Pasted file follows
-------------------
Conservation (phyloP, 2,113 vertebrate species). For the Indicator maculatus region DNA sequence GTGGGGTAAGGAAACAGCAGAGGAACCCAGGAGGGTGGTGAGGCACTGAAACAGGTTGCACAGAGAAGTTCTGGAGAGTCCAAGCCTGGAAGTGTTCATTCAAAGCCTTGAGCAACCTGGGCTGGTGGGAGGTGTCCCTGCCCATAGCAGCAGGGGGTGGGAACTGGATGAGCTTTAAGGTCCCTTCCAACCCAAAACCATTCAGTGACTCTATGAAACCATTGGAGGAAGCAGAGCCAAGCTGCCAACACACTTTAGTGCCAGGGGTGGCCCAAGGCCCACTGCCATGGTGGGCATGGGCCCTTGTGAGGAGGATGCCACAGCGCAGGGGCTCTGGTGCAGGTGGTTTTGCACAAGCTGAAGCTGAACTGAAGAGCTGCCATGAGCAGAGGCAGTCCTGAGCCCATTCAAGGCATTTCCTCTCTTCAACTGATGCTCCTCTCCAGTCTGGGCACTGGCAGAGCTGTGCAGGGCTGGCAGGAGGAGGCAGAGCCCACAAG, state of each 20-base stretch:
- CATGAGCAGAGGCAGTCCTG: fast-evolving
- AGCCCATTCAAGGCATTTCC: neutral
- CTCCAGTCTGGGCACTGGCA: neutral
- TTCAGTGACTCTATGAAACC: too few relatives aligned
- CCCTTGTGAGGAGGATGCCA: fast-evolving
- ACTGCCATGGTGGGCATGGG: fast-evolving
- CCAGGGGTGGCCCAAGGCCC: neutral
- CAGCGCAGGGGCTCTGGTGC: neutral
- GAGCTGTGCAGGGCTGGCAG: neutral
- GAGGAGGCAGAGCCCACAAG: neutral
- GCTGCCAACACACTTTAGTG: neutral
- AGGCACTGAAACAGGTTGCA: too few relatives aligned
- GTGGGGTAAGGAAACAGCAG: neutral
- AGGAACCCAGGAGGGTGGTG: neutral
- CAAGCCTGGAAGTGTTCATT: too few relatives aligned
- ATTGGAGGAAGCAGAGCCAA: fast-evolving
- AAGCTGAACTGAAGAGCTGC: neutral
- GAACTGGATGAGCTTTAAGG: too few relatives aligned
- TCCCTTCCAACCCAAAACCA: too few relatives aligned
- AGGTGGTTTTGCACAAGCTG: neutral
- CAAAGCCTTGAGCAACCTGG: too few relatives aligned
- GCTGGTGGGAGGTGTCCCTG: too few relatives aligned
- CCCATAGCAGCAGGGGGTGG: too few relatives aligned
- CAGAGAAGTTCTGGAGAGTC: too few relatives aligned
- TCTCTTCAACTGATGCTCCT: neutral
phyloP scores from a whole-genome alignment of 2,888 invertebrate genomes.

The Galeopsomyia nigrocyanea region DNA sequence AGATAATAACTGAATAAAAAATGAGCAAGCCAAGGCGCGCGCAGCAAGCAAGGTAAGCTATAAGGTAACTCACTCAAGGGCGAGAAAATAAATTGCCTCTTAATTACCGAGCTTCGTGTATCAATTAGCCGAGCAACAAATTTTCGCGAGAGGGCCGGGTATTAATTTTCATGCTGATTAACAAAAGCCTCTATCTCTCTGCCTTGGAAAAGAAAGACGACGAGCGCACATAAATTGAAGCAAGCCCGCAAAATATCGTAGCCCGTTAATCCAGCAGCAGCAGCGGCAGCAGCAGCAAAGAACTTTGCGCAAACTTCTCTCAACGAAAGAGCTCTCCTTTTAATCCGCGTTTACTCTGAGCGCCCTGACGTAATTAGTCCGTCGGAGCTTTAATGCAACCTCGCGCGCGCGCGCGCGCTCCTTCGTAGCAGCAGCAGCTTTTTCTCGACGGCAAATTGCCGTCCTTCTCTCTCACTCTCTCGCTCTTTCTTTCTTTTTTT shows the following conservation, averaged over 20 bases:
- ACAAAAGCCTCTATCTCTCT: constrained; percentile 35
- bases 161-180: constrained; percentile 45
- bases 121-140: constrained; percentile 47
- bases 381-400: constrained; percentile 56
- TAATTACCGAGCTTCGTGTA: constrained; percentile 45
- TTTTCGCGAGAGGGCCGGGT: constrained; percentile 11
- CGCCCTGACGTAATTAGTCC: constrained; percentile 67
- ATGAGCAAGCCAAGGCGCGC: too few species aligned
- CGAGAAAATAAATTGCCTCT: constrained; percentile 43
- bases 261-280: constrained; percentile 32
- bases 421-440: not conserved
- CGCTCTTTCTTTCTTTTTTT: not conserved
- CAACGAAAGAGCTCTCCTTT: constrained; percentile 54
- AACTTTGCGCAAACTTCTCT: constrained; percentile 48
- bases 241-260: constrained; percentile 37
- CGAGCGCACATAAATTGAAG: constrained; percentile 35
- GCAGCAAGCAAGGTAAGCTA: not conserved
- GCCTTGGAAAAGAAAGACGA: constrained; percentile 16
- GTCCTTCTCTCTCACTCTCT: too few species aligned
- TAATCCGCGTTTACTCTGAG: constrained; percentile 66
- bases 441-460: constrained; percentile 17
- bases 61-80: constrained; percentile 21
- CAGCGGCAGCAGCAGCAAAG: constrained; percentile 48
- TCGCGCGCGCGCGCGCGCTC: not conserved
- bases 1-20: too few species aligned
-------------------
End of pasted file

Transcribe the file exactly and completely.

Conservation (phyloP, 2,113 vertebrate species). For the Indicator maculatus region DNA sequence GTGGGGTAAGGAAACAGCAGAGGAACCCAGGAGGGTGGTGAGGCACTGAAACAGGTTGCACAGAGAAGTTCTGGAGAGTCCAAGCCTGGAAGTGTTCATTCAAAGCCTTGAGCAACCTGGGCTGGTGGGAGGTGTCCCTGCCCATAGCAGCAGGGGGTGGGAACTGGATGAGCTTTAAGGTCCCTTCCAACCCAAAACCATTCAGTGACTCTATGAAACCATTGGAGGAAGCAGAGCCAAGCTGCCAACACACTTTAGTGCCAGGGGTGGCCCAAGGCCCACTGCCATGGTGGGCATGGGCCCTTGTGAGGAGGATGCCACAGCGCAGGGGCTCTGGTGCAGGTGGTTTTGCACAAGCTGAAGCTGAACTGAAGAGCTGCCATGAGCAGAGGCAGTCCTGAGCCCATTCAAGGCATTTCCTCTCTTCAACTGATGCTCCTCTCCAGTCTGGGCACTGGCAGAGCTGTGCAGGGCTGGCAGGAGGAGGCAGAGCCCACAAG, state of each 20-base stretch:
- CATGAGCAGAGGCAGTCCTG: fast-evolving
- AGCCCATTCAAGGCATTTCC: neutral
- CTCCAGTCTGGGCACTGGCA: neutral
- TTCAGTGACTCTATGAAACC: too few relatives aligned
- CCCTTGTGAGGAGGATGCCA: fast-evolving
- ACTGCCATGGTGGGCATGGG: fast-evolving
- CCAGGGGTGGCCCAAGGCCC: neutral
- CAGCGCAGGGGCTCTGGTGC: neutral
- GAGCTGTGCAGGGCTGGCAG: neutral
- GAGGAGGCAGAGCCCACAAG: neutral
- GCTGCCAACACACTTTAGTG: neutral
- AGGCACTGAAACAGGTTGCA: too few relatives aligned
- GTGGGGTAAGGAAACAGCAG: neutral
- AGGAACCCAGGAGGGTGGTG: neutral
- CAAGCCTGGAAGTGTTCATT: too few relatives aligned
- ATTGGAGGAAGCAGAGCCAA: fast-evolving
- AAGCTGAACTGAAGAGCTGC: neutral
- GAACTGGATGAGCTTTAAGG: too few relatives aligned
- TCCCTTCCAACCCAAAACCA: too few relatives aligned
- AGGTGGTTTTGCACAAGCTG: neutral
- CAAAGCCTTGAGCAACCTGG: too few relatives aligned
- GCTGGTGGGAGGTGTCCCTG: too few relatives aligned
- CCCATAGCAGCAGGGGGTGG: too few relatives aligned
- CAGAGAAGTTCTGGAGAGTC: too few relatives aligned
- TCTCTTCAACTGATGCTCCT: neutral
phyloP scores from a whole-genome alignment of 2,888 invertebrate genomes.

The Galeopsomyia nigrocyanea region DNA sequence AGATAATAACTGAATAAAAAATGAGCAAGCCAAGGCGCGCGCAGCAAGCAAGGTAAGCTATAAGGTAACTCACTCAAGGGCGAGAAAATAAATTGCCTCTTAATTACCGAGCTTCGTGTATCAATTAGCCGAGCAACAAATTTTCGCGAGAGGGCCGGGTATTAATTTTCATGCTGATTAACAAAAGCCTCTATCTCTCTGCCTTGGAAAAGAAAGACGACGAGCGCACATAAATTGAAGCAAGCCCGCAAAATATCGTAGCCCGTTAATCCAGCAGCAGCAGCGGCAGCAGCAGCAAAGAACTTTGCGCAAACTTCTCTCAACGAAAGAGCTCTCCTTTTAATCCGCGTTTACTCTGAGCGCCCTGACGTAATTAGTCCGTCGGAGCTTTAATGCAACCTCGCGCGCGCGCGCGCGCTCCTTCGTAGCAGCAGCAGCTTTTTCTCGACGGCAAATTGCCGTCCTTCTCTCTCACTCTCTCGCTCTTTCTTTCTTTTTTT shows the following conservation, averaged over 20 bases:
- ACAAAAGCCTCTATCTCTCT: constrained; percentile 35
- bases 161-180: constrained; percentile 45
- bases 121-140: constrained; percentile 47
- bases 381-400: constrained; percentile 56
- TAATTACCGAGCTTCGTGTA: constrained; percentile 45
- TTTTCGCGAGAGGGCCGGGT: constrained; percentile 11
- CGCCCTGACGTAATTAGTCC: constrained; percentile 67
- ATGAGCAAGCCAAGGCGCGC: too few species aligned
- CGAGAAAATAAATTGCCTCT: constrained; percentile 43
- bases 261-280: constrained; percentile 32
- bases 421-440: not conserved
- CGCTCTTTCTTTCTTTTTTT: not conserved
- CAACGAAAGAGCTCTCCTTT: constrained; percentile 54
- AACTTTGCGCAAACTTCTCT: constrained; percentile 48
- bases 241-260: constrained; percentile 37
- CGAGCGCACATAAATTGAAG: constrained; percentile 35
- GCAGCAAGCAAGGTAAGCTA: not conserved
- GCCTTGGAAAAGAAAGACGA: constrained; percentile 16
- GTCCTTCTCTCTCACTCTCT: too few species aligned
- TAATCCGCGTTTACTCTGAG: constrained; percentile 66
- bases 441-460: constrained; percentile 17
- bases 61-80: constrained; percentile 21
- CAGCGGCAGCAGCAGCAAAG: constrained; percentile 48
- TCGCGCGCGCGCGCGCGCTC: not conserved
- bases 1-20: too few species aligned